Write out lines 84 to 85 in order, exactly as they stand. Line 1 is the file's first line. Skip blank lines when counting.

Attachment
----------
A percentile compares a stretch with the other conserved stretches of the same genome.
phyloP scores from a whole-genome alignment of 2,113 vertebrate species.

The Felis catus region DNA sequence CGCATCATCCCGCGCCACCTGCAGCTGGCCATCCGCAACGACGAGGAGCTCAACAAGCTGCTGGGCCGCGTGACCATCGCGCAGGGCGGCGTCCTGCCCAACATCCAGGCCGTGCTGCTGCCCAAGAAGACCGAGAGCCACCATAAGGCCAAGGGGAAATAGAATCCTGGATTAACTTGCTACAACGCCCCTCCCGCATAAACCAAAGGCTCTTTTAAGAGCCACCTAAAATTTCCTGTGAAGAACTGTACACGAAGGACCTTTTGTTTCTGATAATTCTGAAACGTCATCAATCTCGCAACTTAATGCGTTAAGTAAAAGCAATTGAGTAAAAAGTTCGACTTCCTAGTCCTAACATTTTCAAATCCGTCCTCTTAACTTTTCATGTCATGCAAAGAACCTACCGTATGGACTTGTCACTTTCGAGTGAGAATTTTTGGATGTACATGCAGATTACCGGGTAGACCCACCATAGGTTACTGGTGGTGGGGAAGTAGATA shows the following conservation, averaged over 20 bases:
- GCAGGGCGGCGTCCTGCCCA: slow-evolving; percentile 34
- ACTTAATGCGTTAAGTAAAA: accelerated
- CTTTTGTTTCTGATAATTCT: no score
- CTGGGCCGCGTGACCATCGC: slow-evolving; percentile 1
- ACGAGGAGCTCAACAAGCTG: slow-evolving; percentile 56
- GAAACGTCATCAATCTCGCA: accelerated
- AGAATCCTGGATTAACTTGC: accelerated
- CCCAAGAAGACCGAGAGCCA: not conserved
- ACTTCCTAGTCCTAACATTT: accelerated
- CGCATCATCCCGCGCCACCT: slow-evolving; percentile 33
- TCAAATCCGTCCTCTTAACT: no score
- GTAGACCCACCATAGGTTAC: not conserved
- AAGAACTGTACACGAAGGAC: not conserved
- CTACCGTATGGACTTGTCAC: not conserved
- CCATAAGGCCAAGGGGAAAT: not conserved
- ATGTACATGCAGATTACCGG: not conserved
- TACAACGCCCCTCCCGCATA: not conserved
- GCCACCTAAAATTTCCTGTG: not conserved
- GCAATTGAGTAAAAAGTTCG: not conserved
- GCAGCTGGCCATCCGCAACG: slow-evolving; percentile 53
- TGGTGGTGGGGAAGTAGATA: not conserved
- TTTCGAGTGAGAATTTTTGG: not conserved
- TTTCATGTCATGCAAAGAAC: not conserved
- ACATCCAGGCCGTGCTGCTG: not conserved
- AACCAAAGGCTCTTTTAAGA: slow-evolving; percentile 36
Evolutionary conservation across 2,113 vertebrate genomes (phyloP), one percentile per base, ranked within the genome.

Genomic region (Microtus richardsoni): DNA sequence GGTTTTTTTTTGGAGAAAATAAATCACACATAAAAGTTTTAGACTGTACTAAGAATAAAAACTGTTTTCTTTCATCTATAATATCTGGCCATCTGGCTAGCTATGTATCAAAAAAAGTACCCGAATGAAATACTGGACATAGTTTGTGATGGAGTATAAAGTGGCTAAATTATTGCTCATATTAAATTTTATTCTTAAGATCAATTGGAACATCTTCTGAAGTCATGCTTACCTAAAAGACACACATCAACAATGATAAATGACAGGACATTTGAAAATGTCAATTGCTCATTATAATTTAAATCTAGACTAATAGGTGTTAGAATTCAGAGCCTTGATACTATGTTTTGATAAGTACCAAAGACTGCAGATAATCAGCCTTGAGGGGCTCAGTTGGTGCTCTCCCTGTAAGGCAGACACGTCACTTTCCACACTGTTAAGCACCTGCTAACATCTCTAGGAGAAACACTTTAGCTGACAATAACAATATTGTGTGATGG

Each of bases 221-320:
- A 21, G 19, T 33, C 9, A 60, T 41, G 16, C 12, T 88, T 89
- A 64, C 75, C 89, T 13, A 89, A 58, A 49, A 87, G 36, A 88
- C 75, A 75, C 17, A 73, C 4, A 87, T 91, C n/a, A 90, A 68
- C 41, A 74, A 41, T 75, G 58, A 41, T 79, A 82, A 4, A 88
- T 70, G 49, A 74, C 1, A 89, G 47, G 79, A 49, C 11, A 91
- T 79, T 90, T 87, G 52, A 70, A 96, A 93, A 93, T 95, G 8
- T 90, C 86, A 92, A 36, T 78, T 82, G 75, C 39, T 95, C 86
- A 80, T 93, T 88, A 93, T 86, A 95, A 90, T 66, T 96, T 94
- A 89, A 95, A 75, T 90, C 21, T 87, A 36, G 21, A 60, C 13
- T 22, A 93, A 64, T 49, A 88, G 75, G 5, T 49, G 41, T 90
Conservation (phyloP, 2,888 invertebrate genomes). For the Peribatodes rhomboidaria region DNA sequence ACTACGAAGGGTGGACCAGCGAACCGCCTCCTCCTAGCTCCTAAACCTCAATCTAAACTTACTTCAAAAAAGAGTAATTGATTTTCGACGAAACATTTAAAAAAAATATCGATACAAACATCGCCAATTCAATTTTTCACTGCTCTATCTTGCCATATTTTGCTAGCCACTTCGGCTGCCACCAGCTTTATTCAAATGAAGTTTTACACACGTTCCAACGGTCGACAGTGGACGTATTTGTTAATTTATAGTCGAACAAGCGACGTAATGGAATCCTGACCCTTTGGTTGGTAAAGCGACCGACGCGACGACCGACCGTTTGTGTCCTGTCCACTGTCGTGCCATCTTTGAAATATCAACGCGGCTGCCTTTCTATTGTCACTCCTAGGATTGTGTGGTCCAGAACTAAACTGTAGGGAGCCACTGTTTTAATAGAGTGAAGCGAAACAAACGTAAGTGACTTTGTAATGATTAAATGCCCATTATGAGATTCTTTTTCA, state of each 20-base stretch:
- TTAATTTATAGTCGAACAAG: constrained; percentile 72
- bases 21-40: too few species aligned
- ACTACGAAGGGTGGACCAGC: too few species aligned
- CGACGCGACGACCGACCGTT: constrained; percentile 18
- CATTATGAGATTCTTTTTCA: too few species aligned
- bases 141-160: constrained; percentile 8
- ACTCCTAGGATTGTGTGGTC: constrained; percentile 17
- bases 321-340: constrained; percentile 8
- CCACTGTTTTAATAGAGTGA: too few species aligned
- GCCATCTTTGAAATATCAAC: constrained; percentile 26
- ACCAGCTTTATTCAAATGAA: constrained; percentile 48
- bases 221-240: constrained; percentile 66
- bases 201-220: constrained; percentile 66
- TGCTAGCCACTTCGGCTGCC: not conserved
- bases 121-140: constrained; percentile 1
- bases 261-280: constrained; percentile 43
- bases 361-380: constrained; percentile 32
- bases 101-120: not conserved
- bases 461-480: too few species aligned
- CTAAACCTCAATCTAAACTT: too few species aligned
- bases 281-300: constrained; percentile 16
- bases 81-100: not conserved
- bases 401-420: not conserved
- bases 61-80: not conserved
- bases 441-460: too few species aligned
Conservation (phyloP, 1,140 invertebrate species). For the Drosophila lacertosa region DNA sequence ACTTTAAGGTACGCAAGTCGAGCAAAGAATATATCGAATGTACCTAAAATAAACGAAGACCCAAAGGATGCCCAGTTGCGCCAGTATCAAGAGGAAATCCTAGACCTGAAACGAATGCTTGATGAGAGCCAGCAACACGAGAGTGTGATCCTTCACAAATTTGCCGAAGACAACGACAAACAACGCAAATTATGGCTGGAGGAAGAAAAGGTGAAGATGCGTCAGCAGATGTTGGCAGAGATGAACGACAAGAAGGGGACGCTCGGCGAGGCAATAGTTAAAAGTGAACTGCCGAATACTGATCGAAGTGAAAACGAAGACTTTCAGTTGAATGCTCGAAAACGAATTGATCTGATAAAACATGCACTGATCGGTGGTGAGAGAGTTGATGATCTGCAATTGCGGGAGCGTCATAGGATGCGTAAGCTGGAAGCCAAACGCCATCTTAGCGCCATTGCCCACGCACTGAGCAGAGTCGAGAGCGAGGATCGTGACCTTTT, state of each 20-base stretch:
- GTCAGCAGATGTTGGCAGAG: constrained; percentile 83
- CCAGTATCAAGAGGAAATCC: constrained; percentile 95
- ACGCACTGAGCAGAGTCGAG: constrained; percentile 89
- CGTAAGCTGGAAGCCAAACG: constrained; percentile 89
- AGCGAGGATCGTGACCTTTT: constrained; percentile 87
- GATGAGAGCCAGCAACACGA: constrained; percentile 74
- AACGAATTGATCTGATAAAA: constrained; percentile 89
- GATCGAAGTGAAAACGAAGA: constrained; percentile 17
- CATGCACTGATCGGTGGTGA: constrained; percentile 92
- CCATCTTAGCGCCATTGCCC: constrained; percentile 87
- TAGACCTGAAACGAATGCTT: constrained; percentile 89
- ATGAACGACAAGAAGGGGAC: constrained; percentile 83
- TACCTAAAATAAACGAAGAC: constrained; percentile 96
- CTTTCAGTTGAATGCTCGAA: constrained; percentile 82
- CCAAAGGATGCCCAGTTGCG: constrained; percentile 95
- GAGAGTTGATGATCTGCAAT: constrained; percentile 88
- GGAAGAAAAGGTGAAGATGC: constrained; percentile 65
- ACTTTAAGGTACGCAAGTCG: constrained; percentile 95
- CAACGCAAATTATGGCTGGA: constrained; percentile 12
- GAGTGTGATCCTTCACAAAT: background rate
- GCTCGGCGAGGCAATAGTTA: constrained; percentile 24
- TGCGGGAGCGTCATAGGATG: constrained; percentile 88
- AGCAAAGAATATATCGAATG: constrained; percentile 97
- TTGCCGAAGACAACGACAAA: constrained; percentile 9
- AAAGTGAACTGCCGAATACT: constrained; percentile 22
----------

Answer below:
- GAGAGTTGATGATCTGCAAT: constrained; percentile 88
- GGAAGAAAAGGTGAAGATGC: constrained; percentile 65